Spanish Parliament recently approved a Socialist government proposal to hold talks with ETA if it would first renounce violence and lay down its arms.

Not feeling very well

I'm sick. Got a sore throat. My nose it stuffed up. I didn't sleep well last night. My head hurts. My body aches. This sucks really bad.
I felt it coming on during the day yesterday but I was hoping that I could stave it off. I was wrong.
This doesn't bode well for everyone else in the office. I rarely get sick. It's always been a point of pride that I can usually go the whole flu season without being hit by it, always being the last one standing when everyone else is sick. However, on the rare occasions I'm hit first by a bug everyone else can rest assured that they too will get hit by it.
I'll probably just stay at home when I go home for lunch. Jump into my PJs and eat, a bunch. I'm always hungry when I'm sick, always. I eat constantly. I'll probably eat a good bunch of pasta, bread, peanut butter, whatever.
Anyone else watch RAW last night?
I really enjoyed the Matt Hardy angle and am curious to see where they take it.

Monday, July 11, 2005

Smells like a rat to me....

White House won't comment on Rove and leak investigation

Monday, July 11, 2005; Posted: 2:28 p.m. EDT (18:28 GMT)

But Bush's spokesman wouldn't repeat any of those assertions Monday in the face of Rove's own lawyer saying his client spoke with at least one reporter about Valerie Plame's role at the CIA before she was identified in a newspaper column.

Rove described the woman to a reporter as someone who "apparently works" at the CIA, according to an e-mail obtained by Newsweek magazine.

White House press secretary Scott McClellan refused to discuss the matter at two news briefings Monday. He said he would not comment because the leak is the focus of a federal criminal investigation.

"The prosecutors overseeing the investigation had expressed a preference to us that one way to help the investigation is not to be commenting on it from this podium," McClellan said in response to a barrage of questions about Rove and the previous White House denials.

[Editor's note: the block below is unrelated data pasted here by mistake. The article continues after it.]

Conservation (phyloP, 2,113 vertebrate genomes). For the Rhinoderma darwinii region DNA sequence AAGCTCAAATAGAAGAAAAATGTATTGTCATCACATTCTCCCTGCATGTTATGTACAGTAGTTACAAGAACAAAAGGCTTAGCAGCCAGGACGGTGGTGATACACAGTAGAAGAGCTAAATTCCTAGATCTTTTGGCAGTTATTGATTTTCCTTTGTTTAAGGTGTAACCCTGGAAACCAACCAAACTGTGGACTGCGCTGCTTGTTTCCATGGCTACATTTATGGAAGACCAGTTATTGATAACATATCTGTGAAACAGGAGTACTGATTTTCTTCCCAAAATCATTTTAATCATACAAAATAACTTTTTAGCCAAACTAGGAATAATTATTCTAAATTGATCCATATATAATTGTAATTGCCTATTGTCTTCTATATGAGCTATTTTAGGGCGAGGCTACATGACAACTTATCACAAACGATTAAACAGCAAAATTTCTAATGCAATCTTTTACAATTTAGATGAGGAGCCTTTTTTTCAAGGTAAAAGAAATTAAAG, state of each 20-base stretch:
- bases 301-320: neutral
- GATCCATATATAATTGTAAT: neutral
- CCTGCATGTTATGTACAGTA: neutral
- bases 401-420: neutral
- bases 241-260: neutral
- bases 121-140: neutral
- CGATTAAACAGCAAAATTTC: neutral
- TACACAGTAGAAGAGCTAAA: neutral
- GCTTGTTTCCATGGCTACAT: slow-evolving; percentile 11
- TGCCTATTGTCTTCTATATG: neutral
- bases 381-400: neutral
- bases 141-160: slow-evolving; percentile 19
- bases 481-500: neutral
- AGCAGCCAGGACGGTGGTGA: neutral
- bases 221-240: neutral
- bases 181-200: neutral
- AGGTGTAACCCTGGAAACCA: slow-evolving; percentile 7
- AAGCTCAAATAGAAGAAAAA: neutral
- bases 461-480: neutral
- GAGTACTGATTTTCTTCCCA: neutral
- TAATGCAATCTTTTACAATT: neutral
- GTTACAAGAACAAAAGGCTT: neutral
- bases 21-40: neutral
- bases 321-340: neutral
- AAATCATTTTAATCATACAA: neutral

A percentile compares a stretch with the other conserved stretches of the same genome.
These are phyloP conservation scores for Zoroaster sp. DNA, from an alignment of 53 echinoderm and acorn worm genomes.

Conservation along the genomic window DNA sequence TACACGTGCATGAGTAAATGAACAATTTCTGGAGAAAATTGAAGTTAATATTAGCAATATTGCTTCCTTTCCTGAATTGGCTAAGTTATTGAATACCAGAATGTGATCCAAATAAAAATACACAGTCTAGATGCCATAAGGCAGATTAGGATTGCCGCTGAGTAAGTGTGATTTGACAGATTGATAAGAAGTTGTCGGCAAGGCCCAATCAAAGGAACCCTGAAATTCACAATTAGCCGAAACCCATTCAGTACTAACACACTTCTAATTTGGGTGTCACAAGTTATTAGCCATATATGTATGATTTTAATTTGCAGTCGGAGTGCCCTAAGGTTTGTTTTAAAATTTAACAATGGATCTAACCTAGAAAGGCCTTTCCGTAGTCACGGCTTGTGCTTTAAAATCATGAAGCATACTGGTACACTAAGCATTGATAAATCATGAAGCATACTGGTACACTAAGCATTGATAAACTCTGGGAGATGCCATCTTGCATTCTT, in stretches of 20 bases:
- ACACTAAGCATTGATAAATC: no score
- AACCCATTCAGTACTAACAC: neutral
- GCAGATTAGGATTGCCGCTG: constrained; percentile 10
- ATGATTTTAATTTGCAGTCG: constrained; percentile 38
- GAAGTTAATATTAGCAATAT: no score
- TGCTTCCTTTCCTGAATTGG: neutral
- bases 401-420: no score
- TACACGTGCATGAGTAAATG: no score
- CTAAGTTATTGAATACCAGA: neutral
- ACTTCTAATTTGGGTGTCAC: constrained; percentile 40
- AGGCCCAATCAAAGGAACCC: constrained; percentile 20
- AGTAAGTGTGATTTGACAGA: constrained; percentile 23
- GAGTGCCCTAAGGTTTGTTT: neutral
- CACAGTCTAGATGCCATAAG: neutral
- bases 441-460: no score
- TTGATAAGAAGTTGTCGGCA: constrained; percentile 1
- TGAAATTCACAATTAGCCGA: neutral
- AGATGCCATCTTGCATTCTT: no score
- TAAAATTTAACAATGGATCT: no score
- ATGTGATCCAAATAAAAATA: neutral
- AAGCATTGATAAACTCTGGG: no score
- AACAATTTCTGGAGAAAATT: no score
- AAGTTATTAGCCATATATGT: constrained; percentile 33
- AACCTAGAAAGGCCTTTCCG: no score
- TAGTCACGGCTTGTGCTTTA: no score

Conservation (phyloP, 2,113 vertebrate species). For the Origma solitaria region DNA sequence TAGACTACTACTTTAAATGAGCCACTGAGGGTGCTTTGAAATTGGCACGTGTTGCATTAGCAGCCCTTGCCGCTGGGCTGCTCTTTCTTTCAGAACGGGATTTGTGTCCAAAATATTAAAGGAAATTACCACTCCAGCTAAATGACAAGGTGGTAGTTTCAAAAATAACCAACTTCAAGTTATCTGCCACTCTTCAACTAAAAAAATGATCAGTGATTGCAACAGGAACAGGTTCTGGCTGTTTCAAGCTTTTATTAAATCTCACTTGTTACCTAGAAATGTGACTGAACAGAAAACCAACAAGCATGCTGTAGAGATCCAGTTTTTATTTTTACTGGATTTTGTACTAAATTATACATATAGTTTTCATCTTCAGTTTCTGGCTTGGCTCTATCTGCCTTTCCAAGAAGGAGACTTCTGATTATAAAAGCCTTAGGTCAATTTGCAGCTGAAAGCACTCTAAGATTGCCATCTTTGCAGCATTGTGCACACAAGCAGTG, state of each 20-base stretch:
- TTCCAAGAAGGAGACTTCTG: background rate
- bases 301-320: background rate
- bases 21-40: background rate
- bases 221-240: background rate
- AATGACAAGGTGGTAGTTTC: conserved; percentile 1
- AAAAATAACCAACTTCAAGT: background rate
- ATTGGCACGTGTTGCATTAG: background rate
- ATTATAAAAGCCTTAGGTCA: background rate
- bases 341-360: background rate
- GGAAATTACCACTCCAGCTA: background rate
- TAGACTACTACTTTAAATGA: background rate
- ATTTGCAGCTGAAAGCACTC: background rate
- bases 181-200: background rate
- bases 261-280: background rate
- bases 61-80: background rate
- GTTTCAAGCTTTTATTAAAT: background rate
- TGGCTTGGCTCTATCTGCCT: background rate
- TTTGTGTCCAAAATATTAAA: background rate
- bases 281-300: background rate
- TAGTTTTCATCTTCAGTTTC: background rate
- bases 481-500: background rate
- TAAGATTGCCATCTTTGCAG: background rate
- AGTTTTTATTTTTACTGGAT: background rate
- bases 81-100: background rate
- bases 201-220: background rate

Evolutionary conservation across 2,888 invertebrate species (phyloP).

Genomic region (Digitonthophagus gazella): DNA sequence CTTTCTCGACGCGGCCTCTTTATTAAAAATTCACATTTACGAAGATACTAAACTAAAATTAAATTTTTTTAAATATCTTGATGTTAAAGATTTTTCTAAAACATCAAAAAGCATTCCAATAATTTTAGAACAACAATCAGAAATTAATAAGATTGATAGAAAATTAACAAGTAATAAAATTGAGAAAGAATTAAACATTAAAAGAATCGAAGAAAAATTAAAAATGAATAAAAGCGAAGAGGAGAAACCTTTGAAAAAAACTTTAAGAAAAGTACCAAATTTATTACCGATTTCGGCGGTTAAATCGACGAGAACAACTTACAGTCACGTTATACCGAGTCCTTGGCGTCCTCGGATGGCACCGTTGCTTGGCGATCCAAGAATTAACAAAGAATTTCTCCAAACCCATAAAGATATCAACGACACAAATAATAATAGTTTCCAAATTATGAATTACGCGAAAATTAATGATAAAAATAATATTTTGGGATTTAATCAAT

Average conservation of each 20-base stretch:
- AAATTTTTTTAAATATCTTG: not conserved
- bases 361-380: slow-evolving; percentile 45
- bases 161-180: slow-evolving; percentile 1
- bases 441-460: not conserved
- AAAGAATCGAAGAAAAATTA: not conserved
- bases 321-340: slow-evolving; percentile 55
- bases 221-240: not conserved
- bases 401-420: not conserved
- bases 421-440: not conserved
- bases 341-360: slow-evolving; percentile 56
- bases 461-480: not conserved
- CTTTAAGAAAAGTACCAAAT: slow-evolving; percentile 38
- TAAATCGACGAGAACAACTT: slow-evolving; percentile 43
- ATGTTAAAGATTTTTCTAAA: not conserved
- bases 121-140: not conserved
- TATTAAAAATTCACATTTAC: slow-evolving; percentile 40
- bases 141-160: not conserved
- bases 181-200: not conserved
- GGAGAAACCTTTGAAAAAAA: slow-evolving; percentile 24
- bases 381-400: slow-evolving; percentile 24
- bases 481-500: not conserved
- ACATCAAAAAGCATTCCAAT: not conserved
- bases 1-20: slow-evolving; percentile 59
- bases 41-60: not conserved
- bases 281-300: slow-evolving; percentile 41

"I'm well aware, like you, of what was previously said," McClellan said. "And I will be glad to talk about it at the appropriate time." He said the appropriate time would be when the investigation is completed.

Copyright 2005 The Associated Press. All rights reserved.This material may not be published, broadcast, rewritten, or redistributed unless of course if it's for! Those guys kick ass!

Done raining

It's 3:35, no more rain.

Raining Again

It's 2:55 P.M. and it's raining again.
This sucks.

Weather on the 1's

It stopped raining. More on this story as it progresses.

Still raining

It's 1:29 and it's still raining. Rained my whole drive home for lunch, and my whole drive back from lunch.

Rain, rain go away, come again some other day.

So, it's raining.
I think what makes me mad about this is that I used to live in Orlando, FL, where it rained every day. You could set your watch by it. Three thirty every afternoon is started to storm. The rain lasted a half hour or so, there were a ton of lightening strikes, then it was over.
Now I live in Atlanta and I thought that whole thing was over with. Boy was I wrong. Instead, it rains more often, and not just for thirty minutes. All day rains, all night rains, all weekend rains, the weather here really bites my ass.
And to top it all off, not once in the six years I lived in Orlando did I go through a hurricane. Then, I move to Atlanta, and in the past year and a half I've been through three, including the remnant of Denis as we speak.
I just wanted to listen to the NASCAR race and sit at the pool on Sunday. Instead, I put new wiper blades on my girlfriend's car and on mine as well, started to paint the upstairs bedroom, and sat inside. Man, that sucked.